Compared to other working-class suburbs in the Paris area, the city of Sevran is a surprisingly green and cheery place.
The grounds of a former gunpowder plant, once Sevran's main industry, have been transformed into a handsome park. The town square features a circular flower garden. The sloping, grassy banks of the Our Canal, built by Napoleon's Cossack prisoners of war, are tastefully landscaped.
On a recent morning, Mayor Bernard Vergnaud sat glumly in his small corner office at City Hall searching for the reason the town had turned against him and the Communist Party he represents. In regional elections held March 22, Sevran voters switched their longtime leftist allegiances to give a plurality to the extreme right-wing National Front Party led by Jean-Marie Le Pen.
Vergnaud, 61, a short, plump man, bald on top with a wild forest of red beard sprouting from his chin, appeared shocked.
Like an aging priest with a crisis of faith, the Communist mayor mechanically recited a catechism of accomplishments during his 15-year leadership in this town of 48,000 mostly working-class inhabitants. He mentioned sports fields and gyms, parks and playgrounds, cultural centers and day nurseries. There is a problem of petty crime, he admitted, but in the past five years he has increased the police force from 15 officers to 90.
"I just don't understand it," said Vergnaud, looking lost and troubled. "We've tried to do everything for the people here. The town is clean. It has 34 square meters (366 sq. ft.) of green space for every inhabitant, more than any other town in the region. We were green even before it became politically fashionable."
Like other former Communist strongholds in the northern industrial suburbs, Sevran, located about 10 miles northeast of Paris near Charles de Gaulle International Airport, is undergoing a radical political metamorphosis.
Changing immigration patterns, unemployment, increased crime and the collapse of international communism--all integral parts of the Le Pen message--have created a receptive audience for the National Front leader in the former "red belt" surrounding Paris. Increasingly, the bastion of communism is becoming Le Pen country. In all, seven cities with populations over 40,000 in the Seine-St. Denis and neighboring Val D'Oise regions gave the National Front a plurality in the regional elections.
Sixty years ago, when it began receiving the first waves of Italian, Polish and Armenian immigrants, Sevran was a quiet farming town of 3,000 people.
"I remember when we used to buy our milk directly from the farm," recalled Elisa Vahardian.
Vahardian, 58, was born in Sevran, daughter of Armenian immigrants. Today, she directs the city cultural center, attempting to answer the needs of a widening ethnic array of Third World immigrants. The latest arrivals are from Pakistan, Turkey, Laos, Cambodia and Mali.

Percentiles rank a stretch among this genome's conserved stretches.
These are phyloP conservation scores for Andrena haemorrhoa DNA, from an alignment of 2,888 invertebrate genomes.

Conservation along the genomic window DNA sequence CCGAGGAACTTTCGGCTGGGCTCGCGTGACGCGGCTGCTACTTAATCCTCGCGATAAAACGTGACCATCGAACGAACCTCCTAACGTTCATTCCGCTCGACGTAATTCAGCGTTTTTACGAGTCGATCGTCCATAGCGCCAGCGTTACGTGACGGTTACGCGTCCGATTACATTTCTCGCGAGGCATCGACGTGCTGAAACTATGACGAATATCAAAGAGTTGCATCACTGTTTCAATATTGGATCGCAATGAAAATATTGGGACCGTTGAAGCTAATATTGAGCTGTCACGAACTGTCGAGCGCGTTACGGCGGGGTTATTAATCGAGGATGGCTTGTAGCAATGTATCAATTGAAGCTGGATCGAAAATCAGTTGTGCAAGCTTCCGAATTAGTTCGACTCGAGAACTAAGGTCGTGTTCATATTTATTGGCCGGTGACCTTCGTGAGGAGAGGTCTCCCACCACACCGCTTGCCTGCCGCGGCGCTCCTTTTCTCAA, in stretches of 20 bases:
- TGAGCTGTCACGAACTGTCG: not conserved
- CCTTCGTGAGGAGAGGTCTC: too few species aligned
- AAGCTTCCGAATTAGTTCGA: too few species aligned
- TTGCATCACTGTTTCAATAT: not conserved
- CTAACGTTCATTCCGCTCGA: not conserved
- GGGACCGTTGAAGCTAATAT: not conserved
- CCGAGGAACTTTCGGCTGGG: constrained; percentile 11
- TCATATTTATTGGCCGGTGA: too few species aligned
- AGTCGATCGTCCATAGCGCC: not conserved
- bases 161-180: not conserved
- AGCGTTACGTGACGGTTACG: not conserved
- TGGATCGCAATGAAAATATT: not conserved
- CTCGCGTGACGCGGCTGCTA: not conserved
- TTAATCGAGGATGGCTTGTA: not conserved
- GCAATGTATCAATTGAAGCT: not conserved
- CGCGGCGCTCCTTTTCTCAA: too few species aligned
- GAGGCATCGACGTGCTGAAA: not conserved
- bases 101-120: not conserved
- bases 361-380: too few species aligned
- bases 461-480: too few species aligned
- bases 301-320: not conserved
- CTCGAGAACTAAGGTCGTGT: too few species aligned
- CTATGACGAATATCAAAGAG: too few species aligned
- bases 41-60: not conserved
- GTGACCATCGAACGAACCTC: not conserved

The new immigrants are darker in skin color and younger than their predecessors. They are predominantly Muslim although the Asian influx has also brought many Buddhists.
"Integration was easier before when the immigrants tended to be all white and Christian," said Vahardian. "The longtime residents here have a hard time accepting people of color. They have the feeling they have been invaded."
Traditionally, the Communist Party was the bridge that helped integrate the immigrant workers into French society.
Viewing the immigrant workers as potential vote banks, the Communist leadership in the industrial suburbs pushed for the huge public housing projects called Habitation Loyer Modere--low-rent housing. After spending one generation in the projects, the immigrants generally moved out to private residences in the same towns.
But with the collapse of communism worldwide, the French party no longer plays the critical role of integrator. Fewer and fewer workers identify themselves with the Communists. National party electoral support has fallen from over 20% 15 years ago to less than 8% today. A poll conducted by the newspaper Liberation in Paris showed that more voters who identified themselves as workers cast their ballots for the National Front (19%) than for the Communist Party (11%).
Meanwhile, the giant workers' public housing projects have become, like the housing projects in American inner cities, shelter for the poor and unemployed.
Rather than a boon to the community, the housing projects are viewed as a source of problems and a breeding ground for crime. Owners of private homes look with envy toward other communities that did not allow housing projects inside their boundaries. White private homeowners, middle-class apartment dwellers and storekeepers vote increasingly for the National Front.